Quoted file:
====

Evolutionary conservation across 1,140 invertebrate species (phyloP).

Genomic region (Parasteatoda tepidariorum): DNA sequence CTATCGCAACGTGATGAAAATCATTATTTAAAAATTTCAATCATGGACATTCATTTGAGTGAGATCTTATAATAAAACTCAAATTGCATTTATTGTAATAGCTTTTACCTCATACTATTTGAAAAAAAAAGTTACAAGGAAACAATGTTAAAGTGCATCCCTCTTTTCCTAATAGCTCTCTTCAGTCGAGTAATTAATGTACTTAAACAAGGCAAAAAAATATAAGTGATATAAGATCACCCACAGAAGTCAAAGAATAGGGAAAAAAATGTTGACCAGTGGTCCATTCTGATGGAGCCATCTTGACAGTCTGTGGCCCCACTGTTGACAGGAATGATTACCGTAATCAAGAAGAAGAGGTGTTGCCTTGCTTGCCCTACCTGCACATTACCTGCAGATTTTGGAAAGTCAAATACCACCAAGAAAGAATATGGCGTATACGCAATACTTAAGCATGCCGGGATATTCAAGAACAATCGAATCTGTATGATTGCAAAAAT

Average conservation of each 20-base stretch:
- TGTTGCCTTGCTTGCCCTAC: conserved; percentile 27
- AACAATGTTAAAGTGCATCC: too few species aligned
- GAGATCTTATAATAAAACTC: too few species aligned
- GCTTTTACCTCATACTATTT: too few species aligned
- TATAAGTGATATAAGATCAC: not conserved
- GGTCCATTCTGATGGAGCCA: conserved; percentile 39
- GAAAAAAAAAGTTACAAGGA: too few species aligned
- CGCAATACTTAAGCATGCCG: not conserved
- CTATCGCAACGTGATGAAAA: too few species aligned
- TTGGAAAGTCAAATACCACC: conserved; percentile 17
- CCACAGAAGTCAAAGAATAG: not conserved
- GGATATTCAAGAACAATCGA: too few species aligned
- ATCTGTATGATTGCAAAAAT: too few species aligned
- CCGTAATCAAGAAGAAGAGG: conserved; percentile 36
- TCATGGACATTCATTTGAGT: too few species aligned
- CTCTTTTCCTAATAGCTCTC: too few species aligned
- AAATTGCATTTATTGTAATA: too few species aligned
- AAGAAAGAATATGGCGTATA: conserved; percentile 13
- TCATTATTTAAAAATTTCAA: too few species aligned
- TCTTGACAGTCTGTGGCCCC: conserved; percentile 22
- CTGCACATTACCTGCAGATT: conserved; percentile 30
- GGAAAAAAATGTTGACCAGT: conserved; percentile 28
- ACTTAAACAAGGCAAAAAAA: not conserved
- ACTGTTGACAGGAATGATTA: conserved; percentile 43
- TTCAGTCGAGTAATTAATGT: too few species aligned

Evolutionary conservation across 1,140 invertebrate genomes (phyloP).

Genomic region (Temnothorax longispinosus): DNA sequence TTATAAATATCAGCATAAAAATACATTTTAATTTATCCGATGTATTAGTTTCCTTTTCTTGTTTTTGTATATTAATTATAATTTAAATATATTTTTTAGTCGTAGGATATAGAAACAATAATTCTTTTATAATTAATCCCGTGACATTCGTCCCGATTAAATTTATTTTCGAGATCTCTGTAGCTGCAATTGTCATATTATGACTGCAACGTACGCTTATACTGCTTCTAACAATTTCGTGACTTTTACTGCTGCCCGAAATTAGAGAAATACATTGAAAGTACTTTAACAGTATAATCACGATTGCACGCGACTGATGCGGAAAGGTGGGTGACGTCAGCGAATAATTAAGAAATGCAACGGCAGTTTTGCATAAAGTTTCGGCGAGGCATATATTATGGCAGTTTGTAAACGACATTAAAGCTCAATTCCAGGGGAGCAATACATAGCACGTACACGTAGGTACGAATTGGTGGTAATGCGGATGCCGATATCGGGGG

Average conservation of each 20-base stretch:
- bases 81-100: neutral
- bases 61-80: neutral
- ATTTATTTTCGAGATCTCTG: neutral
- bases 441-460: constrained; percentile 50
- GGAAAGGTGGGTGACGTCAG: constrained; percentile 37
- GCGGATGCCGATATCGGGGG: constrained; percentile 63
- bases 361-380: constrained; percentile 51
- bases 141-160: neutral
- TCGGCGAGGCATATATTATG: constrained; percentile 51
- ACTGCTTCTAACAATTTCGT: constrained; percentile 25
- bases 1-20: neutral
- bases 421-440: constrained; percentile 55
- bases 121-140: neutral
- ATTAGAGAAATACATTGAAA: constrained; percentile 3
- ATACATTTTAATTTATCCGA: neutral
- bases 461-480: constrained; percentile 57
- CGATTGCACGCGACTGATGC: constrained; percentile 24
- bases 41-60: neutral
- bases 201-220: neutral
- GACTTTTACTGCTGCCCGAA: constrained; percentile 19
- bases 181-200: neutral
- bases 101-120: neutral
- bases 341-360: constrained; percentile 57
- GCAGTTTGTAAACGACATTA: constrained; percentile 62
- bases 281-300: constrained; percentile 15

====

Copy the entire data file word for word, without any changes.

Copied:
Evolutionary conservation across 1,140 invertebrate species (phyloP).

Genomic region (Parasteatoda tepidariorum): DNA sequence CTATCGCAACGTGATGAAAATCATTATTTAAAAATTTCAATCATGGACATTCATTTGAGTGAGATCTTATAATAAAACTCAAATTGCATTTATTGTAATAGCTTTTACCTCATACTATTTGAAAAAAAAAGTTACAAGGAAACAATGTTAAAGTGCATCCCTCTTTTCCTAATAGCTCTCTTCAGTCGAGTAATTAATGTACTTAAACAAGGCAAAAAAATATAAGTGATATAAGATCACCCACAGAAGTCAAAGAATAGGGAAAAAAATGTTGACCAGTGGTCCATTCTGATGGAGCCATCTTGACAGTCTGTGGCCCCACTGTTGACAGGAATGATTACCGTAATCAAGAAGAAGAGGTGTTGCCTTGCTTGCCCTACCTGCACATTACCTGCAGATTTTGGAAAGTCAAATACCACCAAGAAAGAATATGGCGTATACGCAATACTTAAGCATGCCGGGATATTCAAGAACAATCGAATCTGTATGATTGCAAAAAT

Average conservation of each 20-base stretch:
- TGTTGCCTTGCTTGCCCTAC: conserved; percentile 27
- AACAATGTTAAAGTGCATCC: too few species aligned
- GAGATCTTATAATAAAACTC: too few species aligned
- GCTTTTACCTCATACTATTT: too few species aligned
- TATAAGTGATATAAGATCAC: not conserved
- GGTCCATTCTGATGGAGCCA: conserved; percentile 39
- GAAAAAAAAAGTTACAAGGA: too few species aligned
- CGCAATACTTAAGCATGCCG: not conserved
- CTATCGCAACGTGATGAAAA: too few species aligned
- TTGGAAAGTCAAATACCACC: conserved; percentile 17
- CCACAGAAGTCAAAGAATAG: not conserved
- GGATATTCAAGAACAATCGA: too few species aligned
- ATCTGTATGATTGCAAAAAT: too few species aligned
- CCGTAATCAAGAAGAAGAGG: conserved; percentile 36
- TCATGGACATTCATTTGAGT: too few species aligned
- CTCTTTTCCTAATAGCTCTC: too few species aligned
- AAATTGCATTTATTGTAATA: too few species aligned
- AAGAAAGAATATGGCGTATA: conserved; percentile 13
- TCATTATTTAAAAATTTCAA: too few species aligned
- TCTTGACAGTCTGTGGCCCC: conserved; percentile 22
- CTGCACATTACCTGCAGATT: conserved; percentile 30
- GGAAAAAAATGTTGACCAGT: conserved; percentile 28
- ACTTAAACAAGGCAAAAAAA: not conserved
- ACTGTTGACAGGAATGATTA: conserved; percentile 43
- TTCAGTCGAGTAATTAATGT: too few species aligned

Evolutionary conservation across 1,140 invertebrate genomes (phyloP).

Genomic region (Temnothorax longispinosus): DNA sequence TTATAAATATCAGCATAAAAATACATTTTAATTTATCCGATGTATTAGTTTCCTTTTCTTGTTTTTGTATATTAATTATAATTTAAATATATTTTTTAGTCGTAGGATATAGAAACAATAATTCTTTTATAATTAATCCCGTGACATTCGTCCCGATTAAATTTATTTTCGAGATCTCTGTAGCTGCAATTGTCATATTATGACTGCAACGTACGCTTATACTGCTTCTAACAATTTCGTGACTTTTACTGCTGCCCGAAATTAGAGAAATACATTGAAAGTACTTTAACAGTATAATCACGATTGCACGCGACTGATGCGGAAAGGTGGGTGACGTCAGCGAATAATTAAGAAATGCAACGGCAGTTTTGCATAAAGTTTCGGCGAGGCATATATTATGGCAGTTTGTAAACGACATTAAAGCTCAATTCCAGGGGAGCAATACATAGCACGTACACGTAGGTACGAATTGGTGGTAATGCGGATGCCGATATCGGGGG

Average conservation of each 20-base stretch:
- bases 81-100: neutral
- bases 61-80: neutral
- ATTTATTTTCGAGATCTCTG: neutral
- bases 441-460: constrained; percentile 50
- GGAAAGGTGGGTGACGTCAG: constrained; percentile 37
- GCGGATGCCGATATCGGGGG: constrained; percentile 63
- bases 361-380: constrained; percentile 51
- bases 141-160: neutral
- TCGGCGAGGCATATATTATG: constrained; percentile 51
- ACTGCTTCTAACAATTTCGT: constrained; percentile 25
- bases 1-20: neutral
- bases 421-440: constrained; percentile 55
- bases 121-140: neutral
- ATTAGAGAAATACATTGAAA: constrained; percentile 3
- ATACATTTTAATTTATCCGA: neutral
- bases 461-480: constrained; percentile 57
- CGATTGCACGCGACTGATGC: constrained; percentile 24
- bases 41-60: neutral
- bases 201-220: neutral
- GACTTTTACTGCTGCCCGAA: constrained; percentile 19
- bases 181-200: neutral
- bases 101-120: neutral
- bases 341-360: constrained; percentile 57
- GCAGTTTGTAAACGACATTA: constrained; percentile 62
- bases 281-300: constrained; percentile 15